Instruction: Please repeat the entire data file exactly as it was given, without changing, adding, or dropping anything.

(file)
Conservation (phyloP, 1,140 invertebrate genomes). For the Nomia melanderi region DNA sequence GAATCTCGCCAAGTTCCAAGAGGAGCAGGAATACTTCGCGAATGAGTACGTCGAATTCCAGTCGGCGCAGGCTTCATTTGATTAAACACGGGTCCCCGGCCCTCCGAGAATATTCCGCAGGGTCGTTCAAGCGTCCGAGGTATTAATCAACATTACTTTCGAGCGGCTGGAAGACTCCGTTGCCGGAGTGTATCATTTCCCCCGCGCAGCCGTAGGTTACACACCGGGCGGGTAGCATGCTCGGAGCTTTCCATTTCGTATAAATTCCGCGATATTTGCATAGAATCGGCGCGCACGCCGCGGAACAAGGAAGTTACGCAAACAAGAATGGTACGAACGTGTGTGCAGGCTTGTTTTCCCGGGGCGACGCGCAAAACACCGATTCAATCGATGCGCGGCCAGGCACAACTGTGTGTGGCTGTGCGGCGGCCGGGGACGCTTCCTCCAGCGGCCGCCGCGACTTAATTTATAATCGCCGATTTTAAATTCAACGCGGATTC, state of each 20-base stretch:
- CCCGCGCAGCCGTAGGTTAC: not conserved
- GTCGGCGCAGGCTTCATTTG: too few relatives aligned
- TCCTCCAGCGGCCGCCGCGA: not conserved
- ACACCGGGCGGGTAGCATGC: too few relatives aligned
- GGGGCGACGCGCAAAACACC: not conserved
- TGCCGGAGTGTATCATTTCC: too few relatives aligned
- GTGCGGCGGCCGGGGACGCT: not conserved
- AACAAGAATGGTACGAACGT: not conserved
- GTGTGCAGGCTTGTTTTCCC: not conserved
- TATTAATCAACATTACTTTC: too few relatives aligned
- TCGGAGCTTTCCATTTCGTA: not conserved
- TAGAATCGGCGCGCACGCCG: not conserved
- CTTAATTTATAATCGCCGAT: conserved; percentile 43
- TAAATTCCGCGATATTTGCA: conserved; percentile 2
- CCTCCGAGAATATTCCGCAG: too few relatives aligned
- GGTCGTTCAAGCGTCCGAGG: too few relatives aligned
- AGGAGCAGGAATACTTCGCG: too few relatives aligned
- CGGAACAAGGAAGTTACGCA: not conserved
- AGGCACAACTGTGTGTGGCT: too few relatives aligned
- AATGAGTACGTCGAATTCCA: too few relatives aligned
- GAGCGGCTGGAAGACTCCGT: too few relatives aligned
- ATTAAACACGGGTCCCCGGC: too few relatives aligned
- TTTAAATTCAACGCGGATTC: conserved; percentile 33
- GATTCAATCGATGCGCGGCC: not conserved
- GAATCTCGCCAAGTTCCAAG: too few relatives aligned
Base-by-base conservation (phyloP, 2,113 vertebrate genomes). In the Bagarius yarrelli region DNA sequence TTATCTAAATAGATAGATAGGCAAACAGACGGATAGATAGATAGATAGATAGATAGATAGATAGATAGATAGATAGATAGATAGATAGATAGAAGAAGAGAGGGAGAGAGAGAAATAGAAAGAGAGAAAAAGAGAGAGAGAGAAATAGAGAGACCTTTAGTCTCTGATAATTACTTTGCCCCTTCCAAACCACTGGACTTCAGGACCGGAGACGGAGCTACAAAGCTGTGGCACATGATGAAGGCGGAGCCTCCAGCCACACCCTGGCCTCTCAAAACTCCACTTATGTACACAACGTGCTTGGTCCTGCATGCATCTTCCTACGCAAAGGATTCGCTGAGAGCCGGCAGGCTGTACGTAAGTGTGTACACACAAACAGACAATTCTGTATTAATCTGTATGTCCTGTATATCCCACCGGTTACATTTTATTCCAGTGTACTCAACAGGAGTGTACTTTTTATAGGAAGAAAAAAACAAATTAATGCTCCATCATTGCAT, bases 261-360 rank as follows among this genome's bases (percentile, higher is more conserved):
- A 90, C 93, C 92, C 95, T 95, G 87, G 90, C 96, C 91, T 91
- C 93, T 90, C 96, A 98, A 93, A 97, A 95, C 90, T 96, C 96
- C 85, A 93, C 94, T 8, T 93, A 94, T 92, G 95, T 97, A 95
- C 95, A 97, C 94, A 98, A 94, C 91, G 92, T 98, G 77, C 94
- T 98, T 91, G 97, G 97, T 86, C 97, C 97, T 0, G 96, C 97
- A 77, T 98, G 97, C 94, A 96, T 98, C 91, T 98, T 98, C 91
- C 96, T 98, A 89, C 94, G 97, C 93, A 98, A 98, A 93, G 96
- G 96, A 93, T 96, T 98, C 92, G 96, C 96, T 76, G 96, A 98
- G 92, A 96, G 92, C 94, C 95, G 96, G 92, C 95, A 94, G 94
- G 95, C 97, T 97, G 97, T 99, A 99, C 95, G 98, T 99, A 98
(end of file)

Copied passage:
Conservation (phyloP, 1,140 invertebrate genomes). For the Nomia melanderi region DNA sequence GAATCTCGCCAAGTTCCAAGAGGAGCAGGAATACTTCGCGAATGAGTACGTCGAATTCCAGTCGGCGCAGGCTTCATTTGATTAAACACGGGTCCCCGGCCCTCCGAGAATATTCCGCAGGGTCGTTCAAGCGTCCGAGGTATTAATCAACATTACTTTCGAGCGGCTGGAAGACTCCGTTGCCGGAGTGTATCATTTCCCCCGCGCAGCCGTAGGTTACACACCGGGCGGGTAGCATGCTCGGAGCTTTCCATTTCGTATAAATTCCGCGATATTTGCATAGAATCGGCGCGCACGCCGCGGAACAAGGAAGTTACGCAAACAAGAATGGTACGAACGTGTGTGCAGGCTTGTTTTCCCGGGGCGACGCGCAAAACACCGATTCAATCGATGCGCGGCCAGGCACAACTGTGTGTGGCTGTGCGGCGGCCGGGGACGCTTCCTCCAGCGGCCGCCGCGACTTAATTTATAATCGCCGATTTTAAATTCAACGCGGATTC, state of each 20-base stretch:
- CCCGCGCAGCCGTAGGTTAC: not conserved
- GTCGGCGCAGGCTTCATTTG: too few relatives aligned
- TCCTCCAGCGGCCGCCGCGA: not conserved
- ACACCGGGCGGGTAGCATGC: too few relatives aligned
- GGGGCGACGCGCAAAACACC: not conserved
- TGCCGGAGTGTATCATTTCC: too few relatives aligned
- GTGCGGCGGCCGGGGACGCT: not conserved
- AACAAGAATGGTACGAACGT: not conserved
- GTGTGCAGGCTTGTTTTCCC: not conserved
- TATTAATCAACATTACTTTC: too few relatives aligned
- TCGGAGCTTTCCATTTCGTA: not conserved
- TAGAATCGGCGCGCACGCCG: not conserved
- CTTAATTTATAATCGCCGAT: conserved; percentile 43
- TAAATTCCGCGATATTTGCA: conserved; percentile 2
- CCTCCGAGAATATTCCGCAG: too few relatives aligned
- GGTCGTTCAAGCGTCCGAGG: too few relatives aligned
- AGGAGCAGGAATACTTCGCG: too few relatives aligned
- CGGAACAAGGAAGTTACGCA: not conserved
- AGGCACAACTGTGTGTGGCT: too few relatives aligned
- AATGAGTACGTCGAATTCCA: too few relatives aligned
- GAGCGGCTGGAAGACTCCGT: too few relatives aligned
- ATTAAACACGGGTCCCCGGC: too few relatives aligned
- TTTAAATTCAACGCGGATTC: conserved; percentile 33
- GATTCAATCGATGCGCGGCC: not conserved
- GAATCTCGCCAAGTTCCAAG: too few relatives aligned
Base-by-base conservation (phyloP, 2,113 vertebrate genomes). In the Bagarius yarrelli region DNA sequence TTATCTAAATAGATAGATAGGCAAACAGACGGATAGATAGATAGATAGATAGATAGATAGATAGATAGATAGATAGATAGATAGATAGATAGAAGAAGAGAGGGAGAGAGAGAAATAGAAAGAGAGAAAAAGAGAGAGAGAGAAATAGAGAGACCTTTAGTCTCTGATAATTACTTTGCCCCTTCCAAACCACTGGACTTCAGGACCGGAGACGGAGCTACAAAGCTGTGGCACATGATGAAGGCGGAGCCTCCAGCCACACCCTGGCCTCTCAAAACTCCACTTATGTACACAACGTGCTTGGTCCTGCATGCATCTTCCTACGCAAAGGATTCGCTGAGAGCCGGCAGGCTGTACGTAAGTGTGTACACACAAACAGACAATTCTGTATTAATCTGTATGTCCTGTATATCCCACCGGTTACATTTTATTCCAGTGTACTCAACAGGAGTGTACTTTTTATAGGAAGAAAAAAACAAATTAATGCTCCATCATTGCAT, bases 261-360 rank as follows among this genome's bases (percentile, higher is more conserved):
- A 90, C 93, C 92, C 95, T 95, G 87, G 90, C 96, C 91, T 91
- C 93, T 90, C 96, A 98, A 93, A 97, A 95, C 90, T 96, C 96
- C 85, A 93, C 94, T 8, T 93, A 94, T 92, G 95, T 97, A 95
- C 95, A 97, C 94, A 98, A 94, C 91, G 92, T 98, G 77, C 94
- T 98, T 91, G 97, G 97, T 86, C 97, C 97, T 0, G 96, C 97
- A 77, T 98, G 97, C 94, A 96, T 98, C 91, T 98, T 98, C 91
- C 96, T 98, A 89, C 94, G 97, C 93, A 98, A 98, A 93, G 96
- G 96, A 93, T 96, T 98, C 92, G 96, C 96, T 76, G 96, A 98
- G 92, A 96, G 92, C 94, C 95, G 96, G 92, C 95, A 94, G 94
- G 95, C 97, T 97, G 97, T 99, A 99, C 95, G 98, T 99, A 98